| Quote #4
If any harm follows, then you shall give life for life, eye for eye, tooth for tooth, hand for hand, foot for foot, burn for burn, wound for wound, stripe for stripe. (NRSV 21:23-25)
And if any mischief follow, then thou shalt give life for life,
Sound familiar? These are some of the most famous lines in the Bible. Now look at the surrounding passages and ask yourself the following question: does the passage want this form of justice to be imposed by communities or by judges? Is this a book of principles or a legal handbook?
| Quote #5
Then he took the book of the covenant, and read it in the hearing of the people; and they said, "All that the Lord has spoken we will do, and we will be obedient." (NRSV 24:7)
And he took the book of the covenant, and read in the audience of the people: and they said, All that the Lord hath said will we do, and be obedient. (KJV 24:7)
When it comes to legal issues in the Bible, the writer has absolute authority. He can go on and on and on about the exact way to kill your goat. Or he can do what he does in this passage: not tell us a thing.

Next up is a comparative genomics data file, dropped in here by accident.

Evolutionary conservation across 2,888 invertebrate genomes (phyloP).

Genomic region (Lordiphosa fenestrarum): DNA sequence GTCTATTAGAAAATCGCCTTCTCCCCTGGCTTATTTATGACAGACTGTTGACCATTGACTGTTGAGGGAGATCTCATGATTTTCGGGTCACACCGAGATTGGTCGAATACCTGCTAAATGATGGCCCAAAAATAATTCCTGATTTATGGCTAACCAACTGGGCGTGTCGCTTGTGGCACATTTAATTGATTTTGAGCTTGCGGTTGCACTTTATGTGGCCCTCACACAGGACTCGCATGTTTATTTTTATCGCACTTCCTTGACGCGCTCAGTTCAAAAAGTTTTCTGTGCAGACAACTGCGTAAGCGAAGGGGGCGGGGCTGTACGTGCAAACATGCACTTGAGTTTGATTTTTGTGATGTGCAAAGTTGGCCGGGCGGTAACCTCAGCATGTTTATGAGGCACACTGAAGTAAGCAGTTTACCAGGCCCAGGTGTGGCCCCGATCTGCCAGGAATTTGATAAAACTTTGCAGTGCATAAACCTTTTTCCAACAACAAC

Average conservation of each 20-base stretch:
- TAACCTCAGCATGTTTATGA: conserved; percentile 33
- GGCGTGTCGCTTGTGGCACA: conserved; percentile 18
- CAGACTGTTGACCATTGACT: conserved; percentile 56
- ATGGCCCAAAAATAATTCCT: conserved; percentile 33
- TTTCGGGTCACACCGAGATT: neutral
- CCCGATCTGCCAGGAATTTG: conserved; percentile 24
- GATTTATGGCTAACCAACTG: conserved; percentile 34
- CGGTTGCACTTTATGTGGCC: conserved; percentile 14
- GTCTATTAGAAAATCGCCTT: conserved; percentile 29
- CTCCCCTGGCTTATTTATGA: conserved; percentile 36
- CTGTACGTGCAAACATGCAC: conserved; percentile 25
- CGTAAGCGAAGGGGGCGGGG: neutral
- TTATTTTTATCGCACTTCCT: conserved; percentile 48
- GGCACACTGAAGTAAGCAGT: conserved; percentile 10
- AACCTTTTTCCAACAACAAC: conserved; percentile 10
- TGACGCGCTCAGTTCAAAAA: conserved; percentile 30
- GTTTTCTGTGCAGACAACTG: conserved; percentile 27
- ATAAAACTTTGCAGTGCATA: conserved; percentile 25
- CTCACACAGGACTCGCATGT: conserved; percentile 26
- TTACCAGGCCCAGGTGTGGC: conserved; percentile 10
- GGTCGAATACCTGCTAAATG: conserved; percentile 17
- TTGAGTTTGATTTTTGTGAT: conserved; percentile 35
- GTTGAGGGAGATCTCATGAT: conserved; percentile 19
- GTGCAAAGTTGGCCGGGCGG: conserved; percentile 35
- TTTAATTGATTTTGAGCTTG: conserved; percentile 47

| Quote #6
When God finished speaking with Moses on Mount Sinai, he gave him the two tablets of the covenant, tablets of stone, written with the finger of God. (NRSV 31:18)
And he gave unto Moses, when he had made an end of communing with him upon mount Sinai, two tables of testimony, tables of stone, written with the finger of God. (KJV 31:18)
In the ancient world, law was conveyed on stone. Rocks last forever in human terms, and so putting your rules on a rock is giving them some hefty and lasting value. In fact, archaeologists know how to read the ancient Egyptian language because of the Rosetta Stone, a multi-lingual law-rock.
P.S. Did God actually write these? Is that finger literal or metaphorical?